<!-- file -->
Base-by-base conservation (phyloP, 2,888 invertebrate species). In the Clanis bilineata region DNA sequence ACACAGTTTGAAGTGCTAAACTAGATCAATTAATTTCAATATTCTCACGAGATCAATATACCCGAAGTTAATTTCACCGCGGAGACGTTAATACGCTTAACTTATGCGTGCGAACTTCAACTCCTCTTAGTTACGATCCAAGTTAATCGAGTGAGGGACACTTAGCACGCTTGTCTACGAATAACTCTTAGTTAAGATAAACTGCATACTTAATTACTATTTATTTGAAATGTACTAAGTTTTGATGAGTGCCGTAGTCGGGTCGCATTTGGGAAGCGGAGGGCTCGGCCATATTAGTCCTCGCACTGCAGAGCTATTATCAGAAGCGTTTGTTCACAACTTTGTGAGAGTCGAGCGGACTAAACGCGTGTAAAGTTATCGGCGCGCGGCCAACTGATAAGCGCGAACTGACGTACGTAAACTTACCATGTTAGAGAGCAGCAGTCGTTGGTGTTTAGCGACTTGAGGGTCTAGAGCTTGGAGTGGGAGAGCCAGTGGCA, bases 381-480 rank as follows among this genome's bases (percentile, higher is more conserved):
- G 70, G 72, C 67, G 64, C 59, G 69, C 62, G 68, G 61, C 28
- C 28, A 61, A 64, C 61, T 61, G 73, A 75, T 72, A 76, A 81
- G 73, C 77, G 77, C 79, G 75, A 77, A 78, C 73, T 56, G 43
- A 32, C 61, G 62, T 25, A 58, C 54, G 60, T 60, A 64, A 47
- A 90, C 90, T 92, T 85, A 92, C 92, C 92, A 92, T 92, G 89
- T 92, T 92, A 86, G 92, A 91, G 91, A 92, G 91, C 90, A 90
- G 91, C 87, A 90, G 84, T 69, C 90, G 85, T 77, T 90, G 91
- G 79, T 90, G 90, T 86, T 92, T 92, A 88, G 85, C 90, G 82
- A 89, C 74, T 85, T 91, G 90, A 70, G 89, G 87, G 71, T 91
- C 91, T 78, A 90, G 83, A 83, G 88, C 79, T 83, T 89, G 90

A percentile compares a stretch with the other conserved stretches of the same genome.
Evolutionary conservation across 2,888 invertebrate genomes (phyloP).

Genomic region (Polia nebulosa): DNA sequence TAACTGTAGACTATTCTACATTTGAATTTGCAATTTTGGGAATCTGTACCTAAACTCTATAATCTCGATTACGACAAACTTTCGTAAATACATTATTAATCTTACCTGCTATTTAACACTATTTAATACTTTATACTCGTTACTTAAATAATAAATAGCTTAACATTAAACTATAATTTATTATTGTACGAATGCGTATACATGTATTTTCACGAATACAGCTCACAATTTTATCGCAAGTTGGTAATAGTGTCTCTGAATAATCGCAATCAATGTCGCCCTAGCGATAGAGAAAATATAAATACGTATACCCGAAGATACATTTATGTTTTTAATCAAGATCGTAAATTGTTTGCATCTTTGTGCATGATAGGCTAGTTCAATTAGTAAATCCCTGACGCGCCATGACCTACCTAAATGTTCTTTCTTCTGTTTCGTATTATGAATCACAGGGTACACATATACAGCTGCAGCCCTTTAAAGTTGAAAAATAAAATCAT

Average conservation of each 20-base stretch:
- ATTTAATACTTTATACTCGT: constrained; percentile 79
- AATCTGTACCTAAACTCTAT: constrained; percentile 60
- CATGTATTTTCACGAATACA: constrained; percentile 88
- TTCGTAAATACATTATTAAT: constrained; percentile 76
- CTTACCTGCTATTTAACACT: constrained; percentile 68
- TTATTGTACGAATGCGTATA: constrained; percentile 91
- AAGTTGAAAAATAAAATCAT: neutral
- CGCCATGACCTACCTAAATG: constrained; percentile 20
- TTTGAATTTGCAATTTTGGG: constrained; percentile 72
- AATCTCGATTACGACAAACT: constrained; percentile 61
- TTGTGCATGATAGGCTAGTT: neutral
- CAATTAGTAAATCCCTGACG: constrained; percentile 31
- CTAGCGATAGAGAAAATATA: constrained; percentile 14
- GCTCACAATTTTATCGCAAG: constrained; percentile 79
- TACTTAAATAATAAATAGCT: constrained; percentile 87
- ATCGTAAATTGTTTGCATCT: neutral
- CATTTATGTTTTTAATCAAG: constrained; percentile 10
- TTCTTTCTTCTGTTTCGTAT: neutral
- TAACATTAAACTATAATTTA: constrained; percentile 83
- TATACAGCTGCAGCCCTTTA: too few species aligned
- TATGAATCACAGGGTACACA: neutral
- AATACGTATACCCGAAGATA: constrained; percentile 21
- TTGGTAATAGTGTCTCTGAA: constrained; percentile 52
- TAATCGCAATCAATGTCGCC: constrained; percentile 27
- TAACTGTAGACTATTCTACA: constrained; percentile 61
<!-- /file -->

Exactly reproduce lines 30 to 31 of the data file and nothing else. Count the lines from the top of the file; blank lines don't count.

- TACTTAAATAATAAATAGCT: constrained; percentile 87
- ATCGTAAATTGTTTGCATCT: neutral